Iron containing heme enzymes play a vital role in our bodies. Hemoglobin transports oxygen to the cells and the enzyme cytochrome c peroxidase degrades hydrogen peroxide. Using the BIODIFF neutron instrument, which is jointly operated by the Technische Universitaet Muenchen (TUM) and the Forschungszentrum Juelich, an international research team has successfully determined the precise nature of the bond to an oxygen atom in an important intermediate state.
Cytochrome c peroxidases (CCPs) are members of the large family of iron-containing heme enzymes. The heme group contained in these enzymes plays a role in many important biological processes and is found, among others, in hemoglobin, which gives human blood its red color. The main task of the investigated CCP is the reduction of hydrogen peroxide (H2O2), thereby detoxifying cells in practically all breathing organisms.
The reaction proceeds in multiple steps in which the complexly folded CCP molecules adopt various intermediate states. The so-called intermediate state Compound I exists in many heme enzymes that transfer oxygen and play an important role in breaking down medications.
In spite of countless investigations, the exact structure in the active center remained unclear. Especially the important bond between the iron and oxygen atom in the active heme center has been the subject of controversial debates over the past 30 years. One question in particular remained open: whether an hydrogen atom is bonded to the oxygen – or not, as the scientists have now surprisingly determined.
Both spectroscopic and X-ray investigations failed to decipher the intermediate structure. The ionizing X-rays split water molecules in the protein crystal, thereby releasing free electrons that the iron in the active center of the enzyme reacts with. This, in turn, changes the state of the active center.
“Neutrons do not bring with them this risk of ionization. In addition, neutrons are particularly sensitive to hydrogen atoms,” explains Dr. Andreas Ostermann of the TU Muenchen. Together with Dr. Tobias Schrader of the Forschungszentrum Juelich, he supervised the measurements at the Heinz Maier-Leibnitz Zentrum (MLZ) and provided the raw data for the analysis.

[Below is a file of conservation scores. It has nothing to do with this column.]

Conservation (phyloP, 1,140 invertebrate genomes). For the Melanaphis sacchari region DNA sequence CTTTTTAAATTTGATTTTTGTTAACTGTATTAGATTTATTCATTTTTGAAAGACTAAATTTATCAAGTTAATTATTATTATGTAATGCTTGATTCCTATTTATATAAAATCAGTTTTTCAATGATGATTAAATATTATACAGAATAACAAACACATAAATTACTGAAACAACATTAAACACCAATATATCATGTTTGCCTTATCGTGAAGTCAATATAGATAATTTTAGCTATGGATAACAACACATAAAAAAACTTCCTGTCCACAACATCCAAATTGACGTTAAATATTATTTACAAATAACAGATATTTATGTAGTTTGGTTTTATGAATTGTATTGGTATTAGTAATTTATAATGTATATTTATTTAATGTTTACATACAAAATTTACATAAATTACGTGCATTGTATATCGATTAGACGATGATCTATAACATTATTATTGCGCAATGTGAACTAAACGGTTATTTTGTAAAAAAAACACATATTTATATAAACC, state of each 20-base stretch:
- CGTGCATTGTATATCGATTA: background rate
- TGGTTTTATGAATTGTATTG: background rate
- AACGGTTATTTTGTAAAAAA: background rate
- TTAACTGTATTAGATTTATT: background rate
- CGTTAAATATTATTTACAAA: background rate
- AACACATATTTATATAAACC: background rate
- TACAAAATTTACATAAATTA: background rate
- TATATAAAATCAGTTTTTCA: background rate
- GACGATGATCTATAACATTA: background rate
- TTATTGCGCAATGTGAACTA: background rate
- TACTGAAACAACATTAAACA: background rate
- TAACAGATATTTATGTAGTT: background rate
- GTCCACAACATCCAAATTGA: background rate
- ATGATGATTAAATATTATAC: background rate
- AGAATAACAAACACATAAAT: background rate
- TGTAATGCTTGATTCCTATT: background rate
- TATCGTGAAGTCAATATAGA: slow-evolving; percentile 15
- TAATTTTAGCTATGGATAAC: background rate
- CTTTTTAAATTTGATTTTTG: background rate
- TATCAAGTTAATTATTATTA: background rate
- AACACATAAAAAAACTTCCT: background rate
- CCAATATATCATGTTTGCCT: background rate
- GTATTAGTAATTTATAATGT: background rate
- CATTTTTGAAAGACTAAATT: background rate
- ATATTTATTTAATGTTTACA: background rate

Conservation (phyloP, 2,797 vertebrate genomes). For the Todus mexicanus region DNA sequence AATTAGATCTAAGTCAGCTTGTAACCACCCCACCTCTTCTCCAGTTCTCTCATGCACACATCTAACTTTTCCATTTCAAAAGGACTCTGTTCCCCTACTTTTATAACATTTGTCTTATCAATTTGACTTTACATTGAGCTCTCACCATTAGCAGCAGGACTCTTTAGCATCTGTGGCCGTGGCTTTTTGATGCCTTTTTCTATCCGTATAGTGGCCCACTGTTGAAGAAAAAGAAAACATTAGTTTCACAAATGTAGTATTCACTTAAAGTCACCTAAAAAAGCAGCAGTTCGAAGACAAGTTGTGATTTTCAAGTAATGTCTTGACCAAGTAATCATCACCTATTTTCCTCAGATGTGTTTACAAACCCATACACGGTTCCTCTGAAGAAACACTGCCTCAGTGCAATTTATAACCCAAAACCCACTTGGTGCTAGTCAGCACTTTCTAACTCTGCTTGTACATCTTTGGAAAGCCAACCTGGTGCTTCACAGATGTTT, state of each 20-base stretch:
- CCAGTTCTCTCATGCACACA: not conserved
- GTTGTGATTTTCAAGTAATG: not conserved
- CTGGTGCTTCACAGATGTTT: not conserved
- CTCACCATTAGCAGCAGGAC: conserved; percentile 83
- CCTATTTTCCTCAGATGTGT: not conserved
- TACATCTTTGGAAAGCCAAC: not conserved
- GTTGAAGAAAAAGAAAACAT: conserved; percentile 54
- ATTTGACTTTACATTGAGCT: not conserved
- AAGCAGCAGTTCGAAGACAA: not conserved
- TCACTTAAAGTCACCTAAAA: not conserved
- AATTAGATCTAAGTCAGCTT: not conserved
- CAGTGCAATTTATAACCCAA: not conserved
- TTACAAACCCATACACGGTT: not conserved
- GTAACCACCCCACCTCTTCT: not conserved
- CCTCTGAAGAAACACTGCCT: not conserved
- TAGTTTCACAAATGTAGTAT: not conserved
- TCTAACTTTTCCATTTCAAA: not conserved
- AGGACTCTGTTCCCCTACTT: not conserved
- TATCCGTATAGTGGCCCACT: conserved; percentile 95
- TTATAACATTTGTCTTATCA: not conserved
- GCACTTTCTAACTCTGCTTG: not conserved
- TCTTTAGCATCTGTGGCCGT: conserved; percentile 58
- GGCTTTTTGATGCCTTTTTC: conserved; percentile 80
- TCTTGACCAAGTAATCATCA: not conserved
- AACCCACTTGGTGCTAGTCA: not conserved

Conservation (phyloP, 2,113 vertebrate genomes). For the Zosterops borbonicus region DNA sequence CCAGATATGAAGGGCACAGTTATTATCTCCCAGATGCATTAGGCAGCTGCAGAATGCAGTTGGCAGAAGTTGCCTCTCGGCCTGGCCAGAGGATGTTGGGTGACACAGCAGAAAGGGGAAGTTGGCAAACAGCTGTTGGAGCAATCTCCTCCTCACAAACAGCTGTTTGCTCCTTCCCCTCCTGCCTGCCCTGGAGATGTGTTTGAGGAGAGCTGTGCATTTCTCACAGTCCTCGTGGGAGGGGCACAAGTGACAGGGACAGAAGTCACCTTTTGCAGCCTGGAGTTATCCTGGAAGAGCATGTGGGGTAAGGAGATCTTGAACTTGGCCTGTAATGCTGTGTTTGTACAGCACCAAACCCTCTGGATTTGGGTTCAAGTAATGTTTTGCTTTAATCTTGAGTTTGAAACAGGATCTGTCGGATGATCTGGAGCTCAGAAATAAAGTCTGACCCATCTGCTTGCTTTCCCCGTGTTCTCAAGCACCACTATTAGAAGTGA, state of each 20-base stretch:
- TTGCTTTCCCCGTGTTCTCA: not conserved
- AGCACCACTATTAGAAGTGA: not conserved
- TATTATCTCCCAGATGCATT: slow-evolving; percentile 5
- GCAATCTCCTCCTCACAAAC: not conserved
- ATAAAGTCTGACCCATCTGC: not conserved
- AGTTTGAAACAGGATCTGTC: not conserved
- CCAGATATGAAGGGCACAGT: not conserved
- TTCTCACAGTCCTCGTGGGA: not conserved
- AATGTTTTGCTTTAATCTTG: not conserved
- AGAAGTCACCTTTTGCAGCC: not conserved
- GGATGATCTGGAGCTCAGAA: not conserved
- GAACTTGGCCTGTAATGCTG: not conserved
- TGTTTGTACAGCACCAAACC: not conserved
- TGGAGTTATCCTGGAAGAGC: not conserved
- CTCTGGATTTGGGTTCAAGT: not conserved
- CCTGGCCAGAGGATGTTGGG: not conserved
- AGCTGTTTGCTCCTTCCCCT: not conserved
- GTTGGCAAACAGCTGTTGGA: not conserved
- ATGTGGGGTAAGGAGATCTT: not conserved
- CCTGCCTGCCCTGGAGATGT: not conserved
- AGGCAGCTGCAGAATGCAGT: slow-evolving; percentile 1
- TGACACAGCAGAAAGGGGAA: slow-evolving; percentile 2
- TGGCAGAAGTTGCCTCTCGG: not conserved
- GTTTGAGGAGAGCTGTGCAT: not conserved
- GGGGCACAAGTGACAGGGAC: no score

“Neutron scattering thus complements X-ray analysis ideally whenever the position of hydrogen atoms needs to be determined,” explains Schrader. “The ability to capture intermediates at cryogenic temperatures combined with the information available from neutron crystallography, means that we can finally see the hydrogen atoms” says Professor Peter Moody from the University of Leicester.
The researchers headed by Professor Emma Raven and Professor Moody of the University of Leicester investigated the CCP enzyme crystals at both the ILL Neutron Source in Grenoble and the Research-Neutronsource Heinz Maier-Leibnitz (FRM II) of the TUM in Garching.
While the resting state of the enzyme was measured at room temperature at the ILL, the researchers determined the Compound I state at low temperatures at the FRM II. To this end, the protein was treated with hydrogen peroxide, flash frozen in the activated intermediate state and analyzed using the BIODIFF diffractometer at a temperature of minus 173° Celsius. This was the only way to retain the enzyme in its intermediate state for the analysis.
Using neutron diffraction Emma Raven and her colleagues discovered that the iron in the active center is bound only to a single oxygen atom. In other words, there is no hydrogen atom bound to the oxygen. To their surprise, the scientists also discovered a group in the active center that includes an additional hydrogen atom that was hitherto unknown. The reaction mechanism of the entire family of enzymes thus needs to be reconsidered.